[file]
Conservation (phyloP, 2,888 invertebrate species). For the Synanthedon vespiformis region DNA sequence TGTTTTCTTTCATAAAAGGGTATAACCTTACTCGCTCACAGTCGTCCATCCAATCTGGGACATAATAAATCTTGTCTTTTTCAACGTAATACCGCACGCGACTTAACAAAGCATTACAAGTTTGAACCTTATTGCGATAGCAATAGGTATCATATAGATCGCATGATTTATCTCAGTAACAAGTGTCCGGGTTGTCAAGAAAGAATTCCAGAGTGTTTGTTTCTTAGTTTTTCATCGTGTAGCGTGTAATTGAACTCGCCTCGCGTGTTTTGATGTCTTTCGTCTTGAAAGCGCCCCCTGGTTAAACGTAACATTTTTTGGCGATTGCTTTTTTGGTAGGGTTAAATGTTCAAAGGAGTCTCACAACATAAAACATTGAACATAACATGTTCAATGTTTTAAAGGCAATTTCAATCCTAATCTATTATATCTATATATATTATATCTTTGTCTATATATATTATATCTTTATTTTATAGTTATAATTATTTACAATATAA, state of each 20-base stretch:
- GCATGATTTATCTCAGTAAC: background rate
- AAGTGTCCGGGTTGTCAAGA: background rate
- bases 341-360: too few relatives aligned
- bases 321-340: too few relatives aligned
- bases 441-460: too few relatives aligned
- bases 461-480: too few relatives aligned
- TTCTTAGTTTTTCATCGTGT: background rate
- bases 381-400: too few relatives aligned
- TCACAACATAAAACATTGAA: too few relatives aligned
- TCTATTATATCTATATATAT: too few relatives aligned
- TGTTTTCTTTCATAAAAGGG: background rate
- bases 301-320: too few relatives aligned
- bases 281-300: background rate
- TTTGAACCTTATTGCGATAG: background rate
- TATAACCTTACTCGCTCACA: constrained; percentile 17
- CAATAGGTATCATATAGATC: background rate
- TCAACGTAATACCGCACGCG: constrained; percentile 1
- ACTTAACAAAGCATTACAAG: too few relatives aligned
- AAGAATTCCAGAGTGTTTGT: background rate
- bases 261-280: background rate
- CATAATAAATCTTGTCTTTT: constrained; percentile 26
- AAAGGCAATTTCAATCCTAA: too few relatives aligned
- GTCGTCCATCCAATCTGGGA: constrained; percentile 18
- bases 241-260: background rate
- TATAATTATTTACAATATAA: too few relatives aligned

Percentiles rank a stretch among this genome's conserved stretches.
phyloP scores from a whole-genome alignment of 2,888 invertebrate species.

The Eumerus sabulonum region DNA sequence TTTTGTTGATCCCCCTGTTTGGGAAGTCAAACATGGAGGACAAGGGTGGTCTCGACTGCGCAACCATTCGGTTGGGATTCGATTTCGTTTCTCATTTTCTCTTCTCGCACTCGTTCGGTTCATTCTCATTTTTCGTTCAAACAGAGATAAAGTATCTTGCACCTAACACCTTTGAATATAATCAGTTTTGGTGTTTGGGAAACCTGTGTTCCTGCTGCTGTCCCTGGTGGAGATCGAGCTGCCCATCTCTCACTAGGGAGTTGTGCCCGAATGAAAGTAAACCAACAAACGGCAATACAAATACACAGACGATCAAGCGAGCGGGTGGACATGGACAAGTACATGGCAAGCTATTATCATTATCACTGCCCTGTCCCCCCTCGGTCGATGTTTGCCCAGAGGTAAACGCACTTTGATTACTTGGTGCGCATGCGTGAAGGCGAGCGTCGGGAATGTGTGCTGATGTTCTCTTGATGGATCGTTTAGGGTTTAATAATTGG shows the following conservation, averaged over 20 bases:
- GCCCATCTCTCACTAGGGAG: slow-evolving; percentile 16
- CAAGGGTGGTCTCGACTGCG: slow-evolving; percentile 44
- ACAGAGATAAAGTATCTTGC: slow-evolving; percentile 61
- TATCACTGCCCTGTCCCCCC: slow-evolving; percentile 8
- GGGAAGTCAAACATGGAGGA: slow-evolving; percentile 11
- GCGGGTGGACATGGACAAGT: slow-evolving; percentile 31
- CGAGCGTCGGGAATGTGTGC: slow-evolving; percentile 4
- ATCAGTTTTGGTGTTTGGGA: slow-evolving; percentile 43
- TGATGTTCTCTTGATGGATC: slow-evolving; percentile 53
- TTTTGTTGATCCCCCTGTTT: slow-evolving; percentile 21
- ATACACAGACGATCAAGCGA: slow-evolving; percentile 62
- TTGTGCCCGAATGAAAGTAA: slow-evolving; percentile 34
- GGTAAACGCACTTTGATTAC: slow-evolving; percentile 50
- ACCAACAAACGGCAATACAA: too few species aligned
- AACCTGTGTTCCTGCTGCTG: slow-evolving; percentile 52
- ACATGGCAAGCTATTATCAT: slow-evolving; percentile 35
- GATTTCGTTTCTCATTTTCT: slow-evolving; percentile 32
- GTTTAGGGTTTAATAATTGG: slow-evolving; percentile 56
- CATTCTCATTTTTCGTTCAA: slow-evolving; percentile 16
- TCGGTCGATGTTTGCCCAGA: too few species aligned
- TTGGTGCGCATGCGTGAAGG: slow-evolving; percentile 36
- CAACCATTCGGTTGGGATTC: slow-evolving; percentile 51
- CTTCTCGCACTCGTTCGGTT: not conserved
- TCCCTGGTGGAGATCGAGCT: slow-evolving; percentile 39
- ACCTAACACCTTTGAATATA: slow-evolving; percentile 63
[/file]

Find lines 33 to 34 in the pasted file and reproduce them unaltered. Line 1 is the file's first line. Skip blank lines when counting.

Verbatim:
- TATCACTGCCCTGTCCCCCC: slow-evolving; percentile 8
- GGGAAGTCAAACATGGAGGA: slow-evolving; percentile 11